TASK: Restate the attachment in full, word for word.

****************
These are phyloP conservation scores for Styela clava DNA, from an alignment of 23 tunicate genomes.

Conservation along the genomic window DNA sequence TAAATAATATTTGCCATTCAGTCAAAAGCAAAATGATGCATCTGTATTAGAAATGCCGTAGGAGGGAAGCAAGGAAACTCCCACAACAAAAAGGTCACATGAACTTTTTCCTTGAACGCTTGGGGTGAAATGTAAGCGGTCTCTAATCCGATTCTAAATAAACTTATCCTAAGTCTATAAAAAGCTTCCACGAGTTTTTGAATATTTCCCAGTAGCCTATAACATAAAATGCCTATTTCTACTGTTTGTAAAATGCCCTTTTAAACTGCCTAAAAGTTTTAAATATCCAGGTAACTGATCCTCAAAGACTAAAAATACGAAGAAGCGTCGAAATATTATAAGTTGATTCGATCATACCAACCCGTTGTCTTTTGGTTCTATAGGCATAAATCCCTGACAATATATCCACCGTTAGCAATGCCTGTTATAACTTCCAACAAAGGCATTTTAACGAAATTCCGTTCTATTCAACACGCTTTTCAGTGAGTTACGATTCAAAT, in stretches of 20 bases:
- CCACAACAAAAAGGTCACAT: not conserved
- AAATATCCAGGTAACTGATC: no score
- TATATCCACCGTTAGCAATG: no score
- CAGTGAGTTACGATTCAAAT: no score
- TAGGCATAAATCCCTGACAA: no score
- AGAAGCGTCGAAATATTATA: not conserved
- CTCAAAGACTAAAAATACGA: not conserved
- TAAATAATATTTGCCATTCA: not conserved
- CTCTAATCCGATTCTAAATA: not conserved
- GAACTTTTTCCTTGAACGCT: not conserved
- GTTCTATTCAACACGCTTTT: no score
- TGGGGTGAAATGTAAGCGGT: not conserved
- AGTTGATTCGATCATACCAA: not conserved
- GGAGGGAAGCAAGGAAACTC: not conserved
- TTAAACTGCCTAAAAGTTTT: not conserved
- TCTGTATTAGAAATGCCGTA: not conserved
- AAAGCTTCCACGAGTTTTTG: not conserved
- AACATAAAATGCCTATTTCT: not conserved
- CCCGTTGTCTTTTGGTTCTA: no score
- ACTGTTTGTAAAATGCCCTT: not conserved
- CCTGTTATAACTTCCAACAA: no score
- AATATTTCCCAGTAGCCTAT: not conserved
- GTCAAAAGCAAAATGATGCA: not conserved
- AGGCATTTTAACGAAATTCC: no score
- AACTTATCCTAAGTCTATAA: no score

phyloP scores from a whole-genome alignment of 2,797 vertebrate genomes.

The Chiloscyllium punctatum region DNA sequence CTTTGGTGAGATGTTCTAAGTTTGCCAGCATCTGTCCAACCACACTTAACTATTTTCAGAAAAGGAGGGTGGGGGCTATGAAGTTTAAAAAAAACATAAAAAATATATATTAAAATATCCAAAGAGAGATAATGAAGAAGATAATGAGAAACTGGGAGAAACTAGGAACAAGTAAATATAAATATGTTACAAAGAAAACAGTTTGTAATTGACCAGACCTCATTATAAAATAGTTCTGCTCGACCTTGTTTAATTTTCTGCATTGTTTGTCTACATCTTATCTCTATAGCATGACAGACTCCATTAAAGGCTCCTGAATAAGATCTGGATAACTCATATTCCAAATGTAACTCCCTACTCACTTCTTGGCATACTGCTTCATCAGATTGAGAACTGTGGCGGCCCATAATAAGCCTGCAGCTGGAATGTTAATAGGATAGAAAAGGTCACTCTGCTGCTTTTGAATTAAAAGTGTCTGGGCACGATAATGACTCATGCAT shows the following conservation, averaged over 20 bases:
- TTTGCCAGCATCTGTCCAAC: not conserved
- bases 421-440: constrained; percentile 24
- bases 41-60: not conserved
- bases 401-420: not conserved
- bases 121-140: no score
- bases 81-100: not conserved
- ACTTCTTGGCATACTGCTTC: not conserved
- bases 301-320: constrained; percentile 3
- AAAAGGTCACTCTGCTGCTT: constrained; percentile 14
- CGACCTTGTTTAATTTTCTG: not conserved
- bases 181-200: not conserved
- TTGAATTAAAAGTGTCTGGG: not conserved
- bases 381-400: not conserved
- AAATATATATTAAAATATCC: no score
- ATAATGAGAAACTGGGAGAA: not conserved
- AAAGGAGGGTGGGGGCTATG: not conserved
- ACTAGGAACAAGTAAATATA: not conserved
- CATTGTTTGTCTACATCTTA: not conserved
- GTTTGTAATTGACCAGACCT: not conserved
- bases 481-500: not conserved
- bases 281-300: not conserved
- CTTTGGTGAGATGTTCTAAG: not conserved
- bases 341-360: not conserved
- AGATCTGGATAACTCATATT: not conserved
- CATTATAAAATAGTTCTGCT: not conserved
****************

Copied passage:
These are phyloP conservation scores for Styela clava DNA, from an alignment of 23 tunicate genomes.

Conservation along the genomic window DNA sequence TAAATAATATTTGCCATTCAGTCAAAAGCAAAATGATGCATCTGTATTAGAAATGCCGTAGGAGGGAAGCAAGGAAACTCCCACAACAAAAAGGTCACATGAACTTTTTCCTTGAACGCTTGGGGTGAAATGTAAGCGGTCTCTAATCCGATTCTAAATAAACTTATCCTAAGTCTATAAAAAGCTTCCACGAGTTTTTGAATATTTCCCAGTAGCCTATAACATAAAATGCCTATTTCTACTGTTTGTAAAATGCCCTTTTAAACTGCCTAAAAGTTTTAAATATCCAGGTAACTGATCCTCAAAGACTAAAAATACGAAGAAGCGTCGAAATATTATAAGTTGATTCGATCATACCAACCCGTTGTCTTTTGGTTCTATAGGCATAAATCCCTGACAATATATCCACCGTTAGCAATGCCTGTTATAACTTCCAACAAAGGCATTTTAACGAAATTCCGTTCTATTCAACACGCTTTTCAGTGAGTTACGATTCAAAT, in stretches of 20 bases:
- CCACAACAAAAAGGTCACAT: not conserved
- AAATATCCAGGTAACTGATC: no score
- TATATCCACCGTTAGCAATG: no score
- CAGTGAGTTACGATTCAAAT: no score
- TAGGCATAAATCCCTGACAA: no score
- AGAAGCGTCGAAATATTATA: not conserved
- CTCAAAGACTAAAAATACGA: not conserved
- TAAATAATATTTGCCATTCA: not conserved
- CTCTAATCCGATTCTAAATA: not conserved
- GAACTTTTTCCTTGAACGCT: not conserved
- GTTCTATTCAACACGCTTTT: no score
- TGGGGTGAAATGTAAGCGGT: not conserved
- AGTTGATTCGATCATACCAA: not conserved
- GGAGGGAAGCAAGGAAACTC: not conserved
- TTAAACTGCCTAAAAGTTTT: not conserved
- TCTGTATTAGAAATGCCGTA: not conserved
- AAAGCTTCCACGAGTTTTTG: not conserved
- AACATAAAATGCCTATTTCT: not conserved
- CCCGTTGTCTTTTGGTTCTA: no score
- ACTGTTTGTAAAATGCCCTT: not conserved
- CCTGTTATAACTTCCAACAA: no score
- AATATTTCCCAGTAGCCTAT: not conserved
- GTCAAAAGCAAAATGATGCA: not conserved
- AGGCATTTTAACGAAATTCC: no score
- AACTTATCCTAAGTCTATAA: no score

phyloP scores from a whole-genome alignment of 2,797 vertebrate genomes.

The Chiloscyllium punctatum region DNA sequence CTTTGGTGAGATGTTCTAAGTTTGCCAGCATCTGTCCAACCACACTTAACTATTTTCAGAAAAGGAGGGTGGGGGCTATGAAGTTTAAAAAAAACATAAAAAATATATATTAAAATATCCAAAGAGAGATAATGAAGAAGATAATGAGAAACTGGGAGAAACTAGGAACAAGTAAATATAAATATGTTACAAAGAAAACAGTTTGTAATTGACCAGACCTCATTATAAAATAGTTCTGCTCGACCTTGTTTAATTTTCTGCATTGTTTGTCTACATCTTATCTCTATAGCATGACAGACTCCATTAAAGGCTCCTGAATAAGATCTGGATAACTCATATTCCAAATGTAACTCCCTACTCACTTCTTGGCATACTGCTTCATCAGATTGAGAACTGTGGCGGCCCATAATAAGCCTGCAGCTGGAATGTTAATAGGATAGAAAAGGTCACTCTGCTGCTTTTGAATTAAAAGTGTCTGGGCACGATAATGACTCATGCAT shows the following conservation, averaged over 20 bases:
- TTTGCCAGCATCTGTCCAAC: not conserved
- bases 421-440: constrained; percentile 24
- bases 41-60: not conserved
- bases 401-420: not conserved
- bases 121-140: no score
- bases 81-100: not conserved
- ACTTCTTGGCATACTGCTTC: not conserved
- bases 301-320: constrained; percentile 3
- AAAAGGTCACTCTGCTGCTT: constrained; percentile 14
- CGACCTTGTTTAATTTTCTG: not conserved
- bases 181-200: not conserved
- TTGAATTAAAAGTGTCTGGG: not conserved
- bases 381-400: not conserved
- AAATATATATTAAAATATCC: no score
- ATAATGAGAAACTGGGAGAA: not conserved
- AAAGGAGGGTGGGGGCTATG: not conserved
- ACTAGGAACAAGTAAATATA: not conserved
- CATTGTTTGTCTACATCTTA: not conserved
- GTTTGTAATTGACCAGACCT: not conserved
- bases 481-500: not conserved
- bases 281-300: not conserved
- CTTTGGTGAGATGTTCTAAG: not conserved
- bases 341-360: not conserved
- AGATCTGGATAACTCATATT: not conserved
- CATTATAAAATAGTTCTGCT: not conserved